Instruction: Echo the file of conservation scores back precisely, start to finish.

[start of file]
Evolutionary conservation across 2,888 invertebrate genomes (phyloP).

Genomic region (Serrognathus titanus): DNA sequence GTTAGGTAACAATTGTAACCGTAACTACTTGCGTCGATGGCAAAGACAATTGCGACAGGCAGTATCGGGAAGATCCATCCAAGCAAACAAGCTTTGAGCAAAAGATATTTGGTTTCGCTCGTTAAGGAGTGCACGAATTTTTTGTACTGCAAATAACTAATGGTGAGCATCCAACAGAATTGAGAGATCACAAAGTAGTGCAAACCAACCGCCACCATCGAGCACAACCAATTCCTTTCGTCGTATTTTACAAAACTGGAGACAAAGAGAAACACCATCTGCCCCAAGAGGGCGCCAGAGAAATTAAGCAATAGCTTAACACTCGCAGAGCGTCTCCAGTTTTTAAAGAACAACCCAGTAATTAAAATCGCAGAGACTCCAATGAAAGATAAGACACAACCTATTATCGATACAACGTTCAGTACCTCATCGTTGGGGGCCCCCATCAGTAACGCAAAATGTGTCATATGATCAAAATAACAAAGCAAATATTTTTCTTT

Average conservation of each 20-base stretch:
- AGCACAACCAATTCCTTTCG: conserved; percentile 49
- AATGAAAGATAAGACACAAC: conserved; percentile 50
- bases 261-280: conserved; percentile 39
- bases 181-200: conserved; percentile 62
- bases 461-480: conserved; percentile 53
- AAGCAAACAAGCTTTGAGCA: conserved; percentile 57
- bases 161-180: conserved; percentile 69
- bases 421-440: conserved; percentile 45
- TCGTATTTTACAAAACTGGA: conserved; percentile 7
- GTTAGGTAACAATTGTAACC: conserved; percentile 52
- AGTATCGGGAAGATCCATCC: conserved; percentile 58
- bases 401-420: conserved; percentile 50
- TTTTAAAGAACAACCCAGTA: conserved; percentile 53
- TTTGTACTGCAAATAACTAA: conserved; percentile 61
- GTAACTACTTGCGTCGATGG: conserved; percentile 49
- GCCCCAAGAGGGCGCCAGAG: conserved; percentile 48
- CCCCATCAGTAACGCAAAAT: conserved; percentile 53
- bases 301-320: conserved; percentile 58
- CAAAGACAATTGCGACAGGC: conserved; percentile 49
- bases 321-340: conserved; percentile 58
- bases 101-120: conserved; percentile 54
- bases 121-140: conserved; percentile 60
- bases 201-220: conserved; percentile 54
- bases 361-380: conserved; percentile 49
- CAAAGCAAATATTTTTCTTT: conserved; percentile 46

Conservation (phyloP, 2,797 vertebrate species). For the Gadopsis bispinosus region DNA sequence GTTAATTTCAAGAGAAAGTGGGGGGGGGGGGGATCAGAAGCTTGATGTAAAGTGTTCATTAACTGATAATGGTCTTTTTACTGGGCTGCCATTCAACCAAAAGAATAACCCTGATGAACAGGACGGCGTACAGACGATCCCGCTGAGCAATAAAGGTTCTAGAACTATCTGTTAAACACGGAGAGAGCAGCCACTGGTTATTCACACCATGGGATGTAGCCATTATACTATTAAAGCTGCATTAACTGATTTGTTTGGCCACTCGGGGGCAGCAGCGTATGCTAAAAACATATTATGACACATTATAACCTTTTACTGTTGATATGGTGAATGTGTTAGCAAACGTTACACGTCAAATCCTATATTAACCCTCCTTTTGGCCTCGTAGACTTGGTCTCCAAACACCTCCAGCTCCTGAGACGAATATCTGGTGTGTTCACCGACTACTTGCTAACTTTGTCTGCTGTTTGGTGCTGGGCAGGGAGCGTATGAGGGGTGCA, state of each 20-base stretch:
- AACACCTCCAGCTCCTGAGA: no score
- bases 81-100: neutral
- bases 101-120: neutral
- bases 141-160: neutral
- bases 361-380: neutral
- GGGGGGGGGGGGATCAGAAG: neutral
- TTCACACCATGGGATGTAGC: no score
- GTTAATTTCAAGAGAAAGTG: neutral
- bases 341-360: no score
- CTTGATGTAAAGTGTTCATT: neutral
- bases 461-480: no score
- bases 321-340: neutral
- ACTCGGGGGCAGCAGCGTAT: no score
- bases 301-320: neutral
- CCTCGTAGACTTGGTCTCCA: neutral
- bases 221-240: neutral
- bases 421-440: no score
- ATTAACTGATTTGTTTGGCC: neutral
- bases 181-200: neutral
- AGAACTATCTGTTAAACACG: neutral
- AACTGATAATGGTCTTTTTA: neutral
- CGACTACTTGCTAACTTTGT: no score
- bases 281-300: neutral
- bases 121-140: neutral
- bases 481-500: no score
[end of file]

Evolutionary conservation across 2,888 invertebrate genomes (phyloP).

Genomic region (Serrognathus titanus): DNA sequence GTTAGGTAACAATTGTAACCGTAACTACTTGCGTCGATGGCAAAGACAATTGCGACAGGCAGTATCGGGAAGATCCATCCAAGCAAACAAGCTTTGAGCAAAAGATATTTGGTTTCGCTCGTTAAGGAGTGCACGAATTTTTTGTACTGCAAATAACTAATGGTGAGCATCCAACAGAATTGAGAGATCACAAAGTAGTGCAAACCAACCGCCACCATCGAGCACAACCAATTCCTTTCGTCGTATTTTACAAAACTGGAGACAAAGAGAAACACCATCTGCCCCAAGAGGGCGCCAGAGAAATTAAGCAATAGCTTAACACTCGCAGAGCGTCTCCAGTTTTTAAAGAACAACCCAGTAATTAAAATCGCAGAGACTCCAATGAAAGATAAGACACAACCTATTATCGATACAACGTTCAGTACCTCATCGTTGGGGGCCCCCATCAGTAACGCAAAATGTGTCATATGATCAAAATAACAAAGCAAATATTTTTCTTT

Average conservation of each 20-base stretch:
- AGCACAACCAATTCCTTTCG: conserved; percentile 49
- AATGAAAGATAAGACACAAC: conserved; percentile 50
- bases 261-280: conserved; percentile 39
- bases 181-200: conserved; percentile 62
- bases 461-480: conserved; percentile 53
- AAGCAAACAAGCTTTGAGCA: conserved; percentile 57
- bases 161-180: conserved; percentile 69
- bases 421-440: conserved; percentile 45
- TCGTATTTTACAAAACTGGA: conserved; percentile 7
- GTTAGGTAACAATTGTAACC: conserved; percentile 52
- AGTATCGGGAAGATCCATCC: conserved; percentile 58
- bases 401-420: conserved; percentile 50
- TTTTAAAGAACAACCCAGTA: conserved; percentile 53
- TTTGTACTGCAAATAACTAA: conserved; percentile 61
- GTAACTACTTGCGTCGATGG: conserved; percentile 49
- GCCCCAAGAGGGCGCCAGAG: conserved; percentile 48
- CCCCATCAGTAACGCAAAAT: conserved; percentile 53
- bases 301-320: conserved; percentile 58
- CAAAGACAATTGCGACAGGC: conserved; percentile 49
- bases 321-340: conserved; percentile 58
- bases 101-120: conserved; percentile 54
- bases 121-140: conserved; percentile 60
- bases 201-220: conserved; percentile 54
- bases 361-380: conserved; percentile 49
- CAAAGCAAATATTTTTCTTT: conserved; percentile 46

Conservation (phyloP, 2,797 vertebrate species). For the Gadopsis bispinosus region DNA sequence GTTAATTTCAAGAGAAAGTGGGGGGGGGGGGGATCAGAAGCTTGATGTAAAGTGTTCATTAACTGATAATGGTCTTTTTACTGGGCTGCCATTCAACCAAAAGAATAACCCTGATGAACAGGACGGCGTACAGACGATCCCGCTGAGCAATAAAGGTTCTAGAACTATCTGTTAAACACGGAGAGAGCAGCCACTGGTTATTCACACCATGGGATGTAGCCATTATACTATTAAAGCTGCATTAACTGATTTGTTTGGCCACTCGGGGGCAGCAGCGTATGCTAAAAACATATTATGACACATTATAACCTTTTACTGTTGATATGGTGAATGTGTTAGCAAACGTTACACGTCAAATCCTATATTAACCCTCCTTTTGGCCTCGTAGACTTGGTCTCCAAACACCTCCAGCTCCTGAGACGAATATCTGGTGTGTTCACCGACTACTTGCTAACTTTGTCTGCTGTTTGGTGCTGGGCAGGGAGCGTATGAGGGGTGCA, state of each 20-base stretch:
- AACACCTCCAGCTCCTGAGA: no score
- bases 81-100: neutral
- bases 101-120: neutral
- bases 141-160: neutral
- bases 361-380: neutral
- GGGGGGGGGGGGATCAGAAG: neutral
- TTCACACCATGGGATGTAGC: no score
- GTTAATTTCAAGAGAAAGTG: neutral
- bases 341-360: no score
- CTTGATGTAAAGTGTTCATT: neutral
- bases 461-480: no score
- bases 321-340: neutral
- ACTCGGGGGCAGCAGCGTAT: no score
- bases 301-320: neutral
- CCTCGTAGACTTGGTCTCCA: neutral
- bases 221-240: neutral
- bases 421-440: no score
- ATTAACTGATTTGTTTGGCC: neutral
- bases 181-200: neutral
- AGAACTATCTGTTAAACACG: neutral
- AACTGATAATGGTCTTTTTA: neutral
- CGACTACTTGCTAACTTTGT: no score
- bases 281-300: neutral
- bases 121-140: neutral
- bases 481-500: no score